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Gavin Greig [userpic]

The Lion, The Witch And The Wardrobe

December 10th, 2005 (10:12 pm)

I remember lying in bed at the age of six or (more probably) seven, reading The Last Battle, then turning the page to come across Pauline Baynes' first illustration of Tash. I was terrified, and burst out crying.

Despite that, The Chronicles of Narnia were the books that initially interested me in fantasy fiction and later led to my involvement in roleplaying. The Hobbit, The Lord of the Rings and the works of Alan Garner confirmed that interest, but it was C.S. Lewis that started it for me.

Having said that, The Chronicles of Narnia clearly have a lot of baggage. I didn't notice or care when I was seven, and I don't care now. Reading and enjoying the Chronicles of Narnia will not save/corrupt you (depending on your point of view) and the people who get all worked up - in either direction - about C.S. Lewis's intentions and/or prejudices in writing the books would do better to find something important to worry about. They're just fairy tales, people, and there are counter-arguments to every argument about them. I don't know which version is actually "true", and I don't think it's important. Get over it.

So, was the film any good?

It started quite well, with a Luftwaffe bombing raid over London, which did a good job of showing why the Pevensey children were being evacuated. However, there was also a hint of things to come, with the character of Edmund running back into the house to rescue a photograph of his father. A bit Hollywood, I'm afraid.

It was fairly faithful to the book, but departed from it in a few places, and generally by adding action scenes where, in my opinion, tension would have been more effective. This was most notable in the flight from the beavers' house, where numerous changes were made to make the chase more exciting. These included the introduction of an escape tunnel, new characters, and a completely gratuitous sequence with a melting waterfall and ice-floes.

The acting was fair, though I wasn't always entirely convinced, and there were some accent oddities - Mrs. Macready sounded more Irish than Scots, Maugrim was American for some reason when no-one else sounds like it, and although Liam Neeson's voice is pretty good for Aslan in terms of its general qualities, again the Irish accent didn't sound quite right. Ray Winstone is very recognisably Ray Winstone as Mr. Beaver.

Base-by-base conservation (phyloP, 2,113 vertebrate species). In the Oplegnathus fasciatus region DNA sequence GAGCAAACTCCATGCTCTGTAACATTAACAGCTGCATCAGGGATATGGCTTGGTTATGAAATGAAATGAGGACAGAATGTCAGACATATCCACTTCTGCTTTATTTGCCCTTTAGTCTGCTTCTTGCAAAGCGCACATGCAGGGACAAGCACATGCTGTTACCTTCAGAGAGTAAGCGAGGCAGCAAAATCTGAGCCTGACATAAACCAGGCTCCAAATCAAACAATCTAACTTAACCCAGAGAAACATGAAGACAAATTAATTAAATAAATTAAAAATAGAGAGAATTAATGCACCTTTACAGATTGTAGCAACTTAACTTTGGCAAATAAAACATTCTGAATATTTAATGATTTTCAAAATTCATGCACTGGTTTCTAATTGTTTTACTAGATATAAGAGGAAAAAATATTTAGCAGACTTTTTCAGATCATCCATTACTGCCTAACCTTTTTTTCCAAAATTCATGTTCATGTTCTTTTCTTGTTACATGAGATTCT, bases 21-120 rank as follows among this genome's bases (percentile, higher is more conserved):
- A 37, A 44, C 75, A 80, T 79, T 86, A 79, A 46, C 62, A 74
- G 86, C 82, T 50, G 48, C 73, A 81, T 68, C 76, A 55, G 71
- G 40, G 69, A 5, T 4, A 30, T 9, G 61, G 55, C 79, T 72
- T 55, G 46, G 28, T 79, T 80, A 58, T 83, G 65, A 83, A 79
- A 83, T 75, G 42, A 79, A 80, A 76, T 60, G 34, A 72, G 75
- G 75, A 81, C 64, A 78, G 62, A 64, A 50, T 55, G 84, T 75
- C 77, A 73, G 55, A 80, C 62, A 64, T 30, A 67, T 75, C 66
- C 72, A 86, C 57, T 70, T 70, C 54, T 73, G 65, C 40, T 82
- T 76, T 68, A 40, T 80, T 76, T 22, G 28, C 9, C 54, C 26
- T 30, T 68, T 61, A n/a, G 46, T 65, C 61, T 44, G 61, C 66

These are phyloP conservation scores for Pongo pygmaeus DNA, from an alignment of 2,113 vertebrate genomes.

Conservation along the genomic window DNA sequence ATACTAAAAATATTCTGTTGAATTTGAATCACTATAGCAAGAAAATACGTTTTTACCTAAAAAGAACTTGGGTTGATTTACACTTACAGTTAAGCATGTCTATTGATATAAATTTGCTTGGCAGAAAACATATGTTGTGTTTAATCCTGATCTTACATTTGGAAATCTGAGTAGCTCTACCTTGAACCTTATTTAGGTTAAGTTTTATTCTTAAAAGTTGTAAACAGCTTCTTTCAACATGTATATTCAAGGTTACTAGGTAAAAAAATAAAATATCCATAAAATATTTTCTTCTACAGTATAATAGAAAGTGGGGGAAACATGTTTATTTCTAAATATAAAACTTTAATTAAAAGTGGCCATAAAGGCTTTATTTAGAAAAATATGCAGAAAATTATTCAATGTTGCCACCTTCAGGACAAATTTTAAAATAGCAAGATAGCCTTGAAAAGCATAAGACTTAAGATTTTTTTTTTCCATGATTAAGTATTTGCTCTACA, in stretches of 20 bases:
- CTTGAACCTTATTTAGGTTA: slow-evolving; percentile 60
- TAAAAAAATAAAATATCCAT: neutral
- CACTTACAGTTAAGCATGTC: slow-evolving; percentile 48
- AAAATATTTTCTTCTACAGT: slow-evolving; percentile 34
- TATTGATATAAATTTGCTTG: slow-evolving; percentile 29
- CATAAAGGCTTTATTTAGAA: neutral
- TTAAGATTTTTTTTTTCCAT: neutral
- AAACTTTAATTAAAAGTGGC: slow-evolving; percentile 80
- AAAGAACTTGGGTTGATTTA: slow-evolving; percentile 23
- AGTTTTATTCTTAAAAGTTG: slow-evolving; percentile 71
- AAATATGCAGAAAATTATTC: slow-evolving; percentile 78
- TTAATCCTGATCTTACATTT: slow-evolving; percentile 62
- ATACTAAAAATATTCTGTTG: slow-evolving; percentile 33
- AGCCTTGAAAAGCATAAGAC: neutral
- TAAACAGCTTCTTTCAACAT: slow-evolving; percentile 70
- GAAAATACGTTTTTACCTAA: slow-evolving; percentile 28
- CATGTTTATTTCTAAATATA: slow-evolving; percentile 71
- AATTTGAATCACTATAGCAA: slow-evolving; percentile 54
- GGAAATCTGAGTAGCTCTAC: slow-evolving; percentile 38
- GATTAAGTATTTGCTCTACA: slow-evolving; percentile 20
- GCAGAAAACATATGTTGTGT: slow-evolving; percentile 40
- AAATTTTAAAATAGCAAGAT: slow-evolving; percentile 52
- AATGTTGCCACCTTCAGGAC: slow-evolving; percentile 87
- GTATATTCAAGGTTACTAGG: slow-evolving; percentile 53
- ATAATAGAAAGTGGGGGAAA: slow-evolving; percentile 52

The film didn't grip me early on, but I did find it improving towards the end. Tilda Swinton was probably the best character throughout as the White Witch, but even she notably improved once she was able to cast aside any subtlety and go Boadicea.

One bit that does seem to have been notably well handled was the death of Aslan. I was surprised by how powerful the scene was for a childrens' movie, and I could hear several people (ages unknown) crying in the cinema. That's pretty unusual, in my experience.

Although a small thing, I was also pleased to see quite a brave portrayal of Father Christmas in autumn colours, rather than red and white. I think it was the right choice for a more credible movie, but I do wonder whether children unfamiliar with the story would understand who the old beardy bloke handing out presents was. There were fairly strong hints in dialogue, but I don't think it was ever explicitly stated who he was.

On the whole the effects are as good as you would expect, but there are a few points where they let the movie down a bit. The talking animals were mostly good, but they don't seem to have got the canine characters right; both wolves and foxes looked a bit cartoony.

The battle scenes, even though they're in the book, feel a bit like they're there in order to show off what can be done. However, watch out for the interesting tactical deployment of a phœnix. For no very good reason, I also enjoyed seeing the White Witch's polar-bear-drawn chariot.

It's an OK movie. It has better acting and effects than the BBC adaptation, but is less faithful to the books. I wish it lived up to my hopes in the way that the movies of The Lord of the Rings did, but it doesn't.


Posted by: silverwhistle (silverwhistle)
Posted at: December 11th, 2005 06:17 pm (UTC)

Liam Neeson's voice is pretty good for Aslan in terms of its general qualities, again the Irish accent didn't sound quite right.

Perhaps a nod to the author also being from N Ireland?
Similarly, I'd have thought Mrs McCready (or however one spells it), from her name, was also more likely to be Irish.

Posted by: Gavin Greig (ggreig)
Posted at: December 11th, 2005 07:14 pm (UTC)

I guess I'm influenced in my views on Mrs. Macready by the BBC version, in which she was Scottish.

Aslan, however, is one of these roles in which, Scot though I may be, I expect to hear a posh English voice as the voice of authority. When I analyse it, that's a bit sad, but it's true nonetheless.

Posted by: silverwhistle (silverwhistle)
Posted at: December 12th, 2005 03:11 pm (UTC)

I do love Pauline Baynes's illustrations. The Magician's Nephew was the first of the books I read at primary school, and I fell in love with Jadis in her Queen of Charn regalia.

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